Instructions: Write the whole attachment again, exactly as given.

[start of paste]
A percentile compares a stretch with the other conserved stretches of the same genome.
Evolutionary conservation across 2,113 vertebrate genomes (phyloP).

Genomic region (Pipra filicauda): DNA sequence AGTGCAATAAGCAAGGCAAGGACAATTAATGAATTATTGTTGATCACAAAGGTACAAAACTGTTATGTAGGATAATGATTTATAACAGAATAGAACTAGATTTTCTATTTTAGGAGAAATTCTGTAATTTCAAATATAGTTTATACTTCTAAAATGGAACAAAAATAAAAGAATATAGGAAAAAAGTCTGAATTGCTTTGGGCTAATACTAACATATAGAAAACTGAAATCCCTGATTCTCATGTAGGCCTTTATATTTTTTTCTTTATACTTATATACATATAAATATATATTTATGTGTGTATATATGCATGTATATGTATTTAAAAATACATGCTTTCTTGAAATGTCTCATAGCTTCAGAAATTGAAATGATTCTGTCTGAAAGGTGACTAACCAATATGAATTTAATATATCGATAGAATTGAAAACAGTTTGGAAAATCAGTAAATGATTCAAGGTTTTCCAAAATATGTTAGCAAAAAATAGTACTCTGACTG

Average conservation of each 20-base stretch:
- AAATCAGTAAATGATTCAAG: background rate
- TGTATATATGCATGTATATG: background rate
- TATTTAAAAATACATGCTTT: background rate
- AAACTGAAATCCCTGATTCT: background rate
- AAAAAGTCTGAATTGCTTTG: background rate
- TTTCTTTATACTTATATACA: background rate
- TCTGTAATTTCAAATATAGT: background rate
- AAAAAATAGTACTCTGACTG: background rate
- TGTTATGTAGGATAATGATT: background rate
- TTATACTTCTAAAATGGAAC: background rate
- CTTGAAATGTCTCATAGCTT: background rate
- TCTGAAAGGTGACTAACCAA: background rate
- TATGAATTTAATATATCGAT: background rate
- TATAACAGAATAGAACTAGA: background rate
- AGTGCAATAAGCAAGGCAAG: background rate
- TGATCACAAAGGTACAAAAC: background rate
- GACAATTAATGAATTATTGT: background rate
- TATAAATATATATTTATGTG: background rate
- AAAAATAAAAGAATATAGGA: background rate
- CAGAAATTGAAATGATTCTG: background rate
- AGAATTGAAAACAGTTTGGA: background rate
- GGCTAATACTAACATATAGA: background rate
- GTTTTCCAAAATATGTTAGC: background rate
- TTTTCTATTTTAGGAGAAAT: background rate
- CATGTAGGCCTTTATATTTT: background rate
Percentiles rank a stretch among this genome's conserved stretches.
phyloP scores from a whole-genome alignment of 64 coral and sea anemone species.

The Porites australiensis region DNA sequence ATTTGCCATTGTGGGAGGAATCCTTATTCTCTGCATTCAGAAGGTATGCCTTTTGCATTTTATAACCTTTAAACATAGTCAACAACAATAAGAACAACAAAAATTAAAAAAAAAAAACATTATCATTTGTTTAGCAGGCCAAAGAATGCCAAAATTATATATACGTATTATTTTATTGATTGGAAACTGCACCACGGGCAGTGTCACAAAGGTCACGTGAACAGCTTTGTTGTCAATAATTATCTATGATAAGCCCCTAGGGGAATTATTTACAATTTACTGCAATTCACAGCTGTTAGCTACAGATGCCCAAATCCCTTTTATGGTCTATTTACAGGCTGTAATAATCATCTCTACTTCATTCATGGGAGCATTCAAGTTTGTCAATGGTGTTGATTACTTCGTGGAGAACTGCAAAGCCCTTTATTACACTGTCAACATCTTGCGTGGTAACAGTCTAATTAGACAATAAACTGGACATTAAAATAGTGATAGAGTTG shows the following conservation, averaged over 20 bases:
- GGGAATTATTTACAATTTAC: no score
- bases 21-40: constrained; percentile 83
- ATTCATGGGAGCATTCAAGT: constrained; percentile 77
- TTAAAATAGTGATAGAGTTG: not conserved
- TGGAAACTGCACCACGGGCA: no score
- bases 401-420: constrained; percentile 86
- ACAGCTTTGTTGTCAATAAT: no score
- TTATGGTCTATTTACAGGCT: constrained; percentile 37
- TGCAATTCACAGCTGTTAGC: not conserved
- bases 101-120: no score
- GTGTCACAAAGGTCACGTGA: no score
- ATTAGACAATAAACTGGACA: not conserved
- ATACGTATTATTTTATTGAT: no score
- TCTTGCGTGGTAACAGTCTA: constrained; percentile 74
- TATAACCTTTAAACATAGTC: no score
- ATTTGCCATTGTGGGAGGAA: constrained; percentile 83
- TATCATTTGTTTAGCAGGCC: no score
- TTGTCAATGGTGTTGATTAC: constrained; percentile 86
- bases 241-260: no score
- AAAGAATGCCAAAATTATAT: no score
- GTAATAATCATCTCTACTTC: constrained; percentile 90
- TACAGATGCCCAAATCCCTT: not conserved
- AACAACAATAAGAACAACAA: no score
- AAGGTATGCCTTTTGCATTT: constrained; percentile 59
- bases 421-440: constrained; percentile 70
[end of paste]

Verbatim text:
A percentile compares a stretch with the other conserved stretches of the same genome.
Evolutionary conservation across 2,113 vertebrate genomes (phyloP).

Genomic region (Pipra filicauda): DNA sequence AGTGCAATAAGCAAGGCAAGGACAATTAATGAATTATTGTTGATCACAAAGGTACAAAACTGTTATGTAGGATAATGATTTATAACAGAATAGAACTAGATTTTCTATTTTAGGAGAAATTCTGTAATTTCAAATATAGTTTATACTTCTAAAATGGAACAAAAATAAAAGAATATAGGAAAAAAGTCTGAATTGCTTTGGGCTAATACTAACATATAGAAAACTGAAATCCCTGATTCTCATGTAGGCCTTTATATTTTTTTCTTTATACTTATATACATATAAATATATATTTATGTGTGTATATATGCATGTATATGTATTTAAAAATACATGCTTTCTTGAAATGTCTCATAGCTTCAGAAATTGAAATGATTCTGTCTGAAAGGTGACTAACCAATATGAATTTAATATATCGATAGAATTGAAAACAGTTTGGAAAATCAGTAAATGATTCAAGGTTTTCCAAAATATGTTAGCAAAAAATAGTACTCTGACTG

Average conservation of each 20-base stretch:
- AAATCAGTAAATGATTCAAG: background rate
- TGTATATATGCATGTATATG: background rate
- TATTTAAAAATACATGCTTT: background rate
- AAACTGAAATCCCTGATTCT: background rate
- AAAAAGTCTGAATTGCTTTG: background rate
- TTTCTTTATACTTATATACA: background rate
- TCTGTAATTTCAAATATAGT: background rate
- AAAAAATAGTACTCTGACTG: background rate
- TGTTATGTAGGATAATGATT: background rate
- TTATACTTCTAAAATGGAAC: background rate
- CTTGAAATGTCTCATAGCTT: background rate
- TCTGAAAGGTGACTAACCAA: background rate
- TATGAATTTAATATATCGAT: background rate
- TATAACAGAATAGAACTAGA: background rate
- AGTGCAATAAGCAAGGCAAG: background rate
- TGATCACAAAGGTACAAAAC: background rate
- GACAATTAATGAATTATTGT: background rate
- TATAAATATATATTTATGTG: background rate
- AAAAATAAAAGAATATAGGA: background rate
- CAGAAATTGAAATGATTCTG: background rate
- AGAATTGAAAACAGTTTGGA: background rate
- GGCTAATACTAACATATAGA: background rate
- GTTTTCCAAAATATGTTAGC: background rate
- TTTTCTATTTTAGGAGAAAT: background rate
- CATGTAGGCCTTTATATTTT: background rate
Percentiles rank a stretch among this genome's conserved stretches.
phyloP scores from a whole-genome alignment of 64 coral and sea anemone species.

The Porites australiensis region DNA sequence ATTTGCCATTGTGGGAGGAATCCTTATTCTCTGCATTCAGAAGGTATGCCTTTTGCATTTTATAACCTTTAAACATAGTCAACAACAATAAGAACAACAAAAATTAAAAAAAAAAAACATTATCATTTGTTTAGCAGGCCAAAGAATGCCAAAATTATATATACGTATTATTTTATTGATTGGAAACTGCACCACGGGCAGTGTCACAAAGGTCACGTGAACAGCTTTGTTGTCAATAATTATCTATGATAAGCCCCTAGGGGAATTATTTACAATTTACTGCAATTCACAGCTGTTAGCTACAGATGCCCAAATCCCTTTTATGGTCTATTTACAGGCTGTAATAATCATCTCTACTTCATTCATGGGAGCATTCAAGTTTGTCAATGGTGTTGATTACTTCGTGGAGAACTGCAAAGCCCTTTATTACACTGTCAACATCTTGCGTGGTAACAGTCTAATTAGACAATAAACTGGACATTAAAATAGTGATAGAGTTG shows the following conservation, averaged over 20 bases:
- GGGAATTATTTACAATTTAC: no score
- bases 21-40: constrained; percentile 83
- ATTCATGGGAGCATTCAAGT: constrained; percentile 77
- TTAAAATAGTGATAGAGTTG: not conserved
- TGGAAACTGCACCACGGGCA: no score
- bases 401-420: constrained; percentile 86
- ACAGCTTTGTTGTCAATAAT: no score
- TTATGGTCTATTTACAGGCT: constrained; percentile 37
- TGCAATTCACAGCTGTTAGC: not conserved
- bases 101-120: no score
- GTGTCACAAAGGTCACGTGA: no score
- ATTAGACAATAAACTGGACA: not conserved
- ATACGTATTATTTTATTGAT: no score
- TCTTGCGTGGTAACAGTCTA: constrained; percentile 74
- TATAACCTTTAAACATAGTC: no score
- ATTTGCCATTGTGGGAGGAA: constrained; percentile 83
- TATCATTTGTTTAGCAGGCC: no score
- TTGTCAATGGTGTTGATTAC: constrained; percentile 86
- bases 241-260: no score
- AAAGAATGCCAAAATTATAT: no score
- GTAATAATCATCTCTACTTC: constrained; percentile 90
- TACAGATGCCCAAATCCCTT: not conserved
- AACAACAATAAGAACAACAA: no score
- AAGGTATGCCTTTTGCATTT: constrained; percentile 59
- bases 421-440: constrained; percentile 70